Aspect-oriented programming (AOP) promises to modularize crosscutting concerns. Like all new technologies, AOP has its share of over zealousness and unjustified criticism, neither of which is useful to developers deciding if they should use AOP in their applications. Attend this talk to understand the real deal behind AOP and change your perspective of AOP forever.
J2EE has become the main new platform for enterprise application deployment. Good performance is an important business requirement. Supporting this requirement needs application profiling during the development phases and performance monitoring after application deployment. Come to this session to understand challenges and choices in monitoring J2EE applications.
A lot is happening in the field of Aspect-oriented programming (AOP). AspectJ and AspectWerkz, the two leading AOP implementations, have merged, bringing in their respective strengths. The merged version, AspectJ 5, adds many new features aimed at simplifying writing and deploying aspects. The new features include an annotation-based and XML-based syntax to define aspects, support for new Java 5 concepts, and load-time weaving. The tools support for AOP continues to improve, as well. Further, the most popular IOC framework, Spring, enables integrating aspects written in AspectJ. There is also serious discussion and preliminary work going on to support AOP right into the VM itself. All in all, there is a lot to learn about the changes in the exciting field of AOP. This session is designed to help you get up to date with all these changes.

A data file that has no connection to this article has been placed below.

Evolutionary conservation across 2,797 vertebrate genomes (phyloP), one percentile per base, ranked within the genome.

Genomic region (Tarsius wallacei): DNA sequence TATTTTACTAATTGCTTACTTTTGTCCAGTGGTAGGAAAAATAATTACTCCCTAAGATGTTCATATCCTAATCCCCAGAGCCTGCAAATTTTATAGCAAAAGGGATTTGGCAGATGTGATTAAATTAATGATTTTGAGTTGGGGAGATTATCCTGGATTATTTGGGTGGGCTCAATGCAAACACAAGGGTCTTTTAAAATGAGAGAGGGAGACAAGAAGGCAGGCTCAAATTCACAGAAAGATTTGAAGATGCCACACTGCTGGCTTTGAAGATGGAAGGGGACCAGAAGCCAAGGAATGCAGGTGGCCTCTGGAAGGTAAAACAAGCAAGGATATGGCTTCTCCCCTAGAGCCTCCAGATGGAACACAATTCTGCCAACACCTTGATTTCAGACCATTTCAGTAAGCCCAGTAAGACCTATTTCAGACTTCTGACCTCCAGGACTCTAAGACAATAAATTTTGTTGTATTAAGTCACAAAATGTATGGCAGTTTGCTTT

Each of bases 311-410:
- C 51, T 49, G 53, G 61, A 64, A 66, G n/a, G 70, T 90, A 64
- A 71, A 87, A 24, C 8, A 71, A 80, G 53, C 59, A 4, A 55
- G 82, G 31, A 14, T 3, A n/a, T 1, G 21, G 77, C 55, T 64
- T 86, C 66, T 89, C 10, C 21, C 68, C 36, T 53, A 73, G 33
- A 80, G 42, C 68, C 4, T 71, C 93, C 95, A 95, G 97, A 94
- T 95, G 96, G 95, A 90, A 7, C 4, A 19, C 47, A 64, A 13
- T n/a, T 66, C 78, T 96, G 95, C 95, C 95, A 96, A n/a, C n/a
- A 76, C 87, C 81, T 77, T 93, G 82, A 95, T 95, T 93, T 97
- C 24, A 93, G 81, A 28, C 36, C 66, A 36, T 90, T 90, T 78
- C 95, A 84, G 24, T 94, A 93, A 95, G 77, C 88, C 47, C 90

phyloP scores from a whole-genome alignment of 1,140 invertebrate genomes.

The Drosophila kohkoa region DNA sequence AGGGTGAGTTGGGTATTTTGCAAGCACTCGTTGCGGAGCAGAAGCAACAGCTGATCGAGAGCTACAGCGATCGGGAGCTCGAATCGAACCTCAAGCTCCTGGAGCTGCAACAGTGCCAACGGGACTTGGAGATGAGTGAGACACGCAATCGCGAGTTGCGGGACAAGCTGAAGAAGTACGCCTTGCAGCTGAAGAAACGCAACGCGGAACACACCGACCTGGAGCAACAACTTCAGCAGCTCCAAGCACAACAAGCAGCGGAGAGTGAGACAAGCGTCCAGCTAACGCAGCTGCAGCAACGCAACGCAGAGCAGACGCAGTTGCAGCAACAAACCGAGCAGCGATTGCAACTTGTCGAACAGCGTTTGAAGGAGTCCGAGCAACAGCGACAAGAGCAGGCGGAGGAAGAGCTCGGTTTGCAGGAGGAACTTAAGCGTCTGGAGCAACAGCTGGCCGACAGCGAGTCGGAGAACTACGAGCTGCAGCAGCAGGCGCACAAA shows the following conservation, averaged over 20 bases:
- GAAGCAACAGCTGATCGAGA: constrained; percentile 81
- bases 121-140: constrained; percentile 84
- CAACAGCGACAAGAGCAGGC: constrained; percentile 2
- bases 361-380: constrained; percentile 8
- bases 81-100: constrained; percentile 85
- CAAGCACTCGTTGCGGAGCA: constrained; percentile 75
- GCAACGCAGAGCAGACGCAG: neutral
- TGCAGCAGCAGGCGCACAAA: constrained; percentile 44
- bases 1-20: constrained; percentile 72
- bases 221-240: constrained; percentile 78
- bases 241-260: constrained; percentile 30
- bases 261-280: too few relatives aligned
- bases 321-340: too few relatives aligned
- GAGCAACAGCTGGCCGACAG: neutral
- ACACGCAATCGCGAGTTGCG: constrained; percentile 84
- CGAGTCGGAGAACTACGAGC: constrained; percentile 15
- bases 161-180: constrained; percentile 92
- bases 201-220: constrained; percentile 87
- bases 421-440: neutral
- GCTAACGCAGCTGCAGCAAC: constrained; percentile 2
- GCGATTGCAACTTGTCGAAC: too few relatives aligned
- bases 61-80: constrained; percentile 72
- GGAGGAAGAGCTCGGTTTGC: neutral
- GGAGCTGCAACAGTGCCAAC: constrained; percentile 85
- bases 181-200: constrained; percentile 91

Ted Neward - Enterprise, Virtual Machine and Language Wonk
Over the last decade, focus in inter-process communication has centered on Remote Procedure Calls (RPC) and its object-oriented equivalents.
Security's become a hot topic among enterprise developers in recent years, but to many developers, security is still the white elephant in the middle of the room. Discussions about security usually begin with, "Uh, we'll worry about that later", or, "Start with two really large prime numbers.....". Security isn't as hard as developers make it out to be, but it is something that developers need to face and recognize.
Mark Richards - SOA and Integration Architect, Author of Java Message Service